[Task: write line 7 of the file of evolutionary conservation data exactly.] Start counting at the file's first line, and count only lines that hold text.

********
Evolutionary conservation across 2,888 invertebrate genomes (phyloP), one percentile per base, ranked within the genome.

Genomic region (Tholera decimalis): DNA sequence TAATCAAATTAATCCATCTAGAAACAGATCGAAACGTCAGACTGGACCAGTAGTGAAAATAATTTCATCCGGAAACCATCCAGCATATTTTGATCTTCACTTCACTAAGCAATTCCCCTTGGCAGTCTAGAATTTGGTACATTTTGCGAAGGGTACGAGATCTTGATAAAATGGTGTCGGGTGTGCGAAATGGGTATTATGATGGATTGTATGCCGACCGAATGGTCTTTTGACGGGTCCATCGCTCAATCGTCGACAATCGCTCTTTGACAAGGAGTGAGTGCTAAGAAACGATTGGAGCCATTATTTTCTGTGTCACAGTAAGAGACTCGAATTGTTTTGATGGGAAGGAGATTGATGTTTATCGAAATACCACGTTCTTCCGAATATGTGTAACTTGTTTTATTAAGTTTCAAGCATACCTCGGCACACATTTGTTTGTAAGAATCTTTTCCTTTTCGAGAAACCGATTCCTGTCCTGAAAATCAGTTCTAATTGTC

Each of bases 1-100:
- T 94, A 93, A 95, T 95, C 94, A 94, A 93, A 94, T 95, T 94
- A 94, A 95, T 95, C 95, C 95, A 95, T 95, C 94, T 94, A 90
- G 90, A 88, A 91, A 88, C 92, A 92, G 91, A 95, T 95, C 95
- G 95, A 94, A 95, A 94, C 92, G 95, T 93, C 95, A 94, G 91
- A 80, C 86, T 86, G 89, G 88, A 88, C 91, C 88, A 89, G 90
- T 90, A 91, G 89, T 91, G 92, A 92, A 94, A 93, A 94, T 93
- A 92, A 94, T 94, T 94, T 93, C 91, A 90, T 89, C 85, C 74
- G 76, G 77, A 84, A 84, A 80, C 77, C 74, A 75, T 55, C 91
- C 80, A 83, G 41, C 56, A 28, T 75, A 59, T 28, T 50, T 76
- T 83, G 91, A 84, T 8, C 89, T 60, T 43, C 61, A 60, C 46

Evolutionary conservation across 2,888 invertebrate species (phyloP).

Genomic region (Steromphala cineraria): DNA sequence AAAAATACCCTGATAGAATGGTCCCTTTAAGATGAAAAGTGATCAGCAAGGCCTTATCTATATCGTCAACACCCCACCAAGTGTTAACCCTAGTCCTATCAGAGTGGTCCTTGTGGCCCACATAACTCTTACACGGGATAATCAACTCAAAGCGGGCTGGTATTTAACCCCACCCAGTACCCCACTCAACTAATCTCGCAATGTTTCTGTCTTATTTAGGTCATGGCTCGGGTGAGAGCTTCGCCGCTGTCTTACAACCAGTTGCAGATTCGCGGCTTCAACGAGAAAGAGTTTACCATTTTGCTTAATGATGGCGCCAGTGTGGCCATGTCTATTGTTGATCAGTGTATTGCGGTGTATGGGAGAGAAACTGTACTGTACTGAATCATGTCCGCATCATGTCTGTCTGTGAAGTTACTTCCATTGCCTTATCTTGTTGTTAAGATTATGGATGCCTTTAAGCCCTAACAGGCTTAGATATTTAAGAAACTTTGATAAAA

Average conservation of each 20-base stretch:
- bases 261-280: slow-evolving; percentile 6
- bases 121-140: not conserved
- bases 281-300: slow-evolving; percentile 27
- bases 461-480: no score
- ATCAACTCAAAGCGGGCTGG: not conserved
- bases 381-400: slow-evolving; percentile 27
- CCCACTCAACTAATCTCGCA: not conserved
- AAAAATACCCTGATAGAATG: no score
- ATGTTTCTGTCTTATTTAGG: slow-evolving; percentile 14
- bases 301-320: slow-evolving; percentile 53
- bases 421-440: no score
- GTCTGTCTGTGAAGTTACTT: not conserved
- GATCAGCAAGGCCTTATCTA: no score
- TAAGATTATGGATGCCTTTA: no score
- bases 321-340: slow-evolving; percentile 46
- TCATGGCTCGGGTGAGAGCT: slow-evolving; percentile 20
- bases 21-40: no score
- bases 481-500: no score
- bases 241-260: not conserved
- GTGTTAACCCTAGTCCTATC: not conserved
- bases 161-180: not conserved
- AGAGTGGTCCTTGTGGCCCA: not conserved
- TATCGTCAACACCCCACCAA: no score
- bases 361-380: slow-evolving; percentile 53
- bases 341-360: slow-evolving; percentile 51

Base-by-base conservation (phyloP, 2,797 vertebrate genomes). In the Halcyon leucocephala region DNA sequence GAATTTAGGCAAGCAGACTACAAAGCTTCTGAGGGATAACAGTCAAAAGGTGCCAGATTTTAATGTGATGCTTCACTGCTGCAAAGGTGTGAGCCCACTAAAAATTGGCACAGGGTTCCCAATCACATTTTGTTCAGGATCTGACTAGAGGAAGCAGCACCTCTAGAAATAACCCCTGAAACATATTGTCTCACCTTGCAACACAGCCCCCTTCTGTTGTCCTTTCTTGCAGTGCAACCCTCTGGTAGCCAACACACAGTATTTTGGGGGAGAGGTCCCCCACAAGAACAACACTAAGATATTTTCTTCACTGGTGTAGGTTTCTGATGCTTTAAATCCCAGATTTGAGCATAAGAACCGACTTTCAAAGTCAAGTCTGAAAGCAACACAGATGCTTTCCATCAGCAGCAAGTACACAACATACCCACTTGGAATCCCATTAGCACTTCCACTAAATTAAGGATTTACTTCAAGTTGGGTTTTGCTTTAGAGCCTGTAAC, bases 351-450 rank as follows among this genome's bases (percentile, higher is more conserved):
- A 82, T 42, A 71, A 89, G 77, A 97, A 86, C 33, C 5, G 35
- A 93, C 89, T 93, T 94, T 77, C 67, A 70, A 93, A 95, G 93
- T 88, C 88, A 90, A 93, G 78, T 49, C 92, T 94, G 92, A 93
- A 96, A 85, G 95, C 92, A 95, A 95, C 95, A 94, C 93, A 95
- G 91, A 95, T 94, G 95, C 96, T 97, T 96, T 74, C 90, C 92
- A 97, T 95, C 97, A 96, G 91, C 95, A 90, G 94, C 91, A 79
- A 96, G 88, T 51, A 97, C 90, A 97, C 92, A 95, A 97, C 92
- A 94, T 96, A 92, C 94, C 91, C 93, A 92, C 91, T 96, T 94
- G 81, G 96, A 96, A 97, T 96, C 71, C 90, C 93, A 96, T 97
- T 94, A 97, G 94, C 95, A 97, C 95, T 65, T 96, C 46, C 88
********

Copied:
- G 95, A 94, A 95, A 94, C 92, G 95, T 93, C 95, A 94, G 91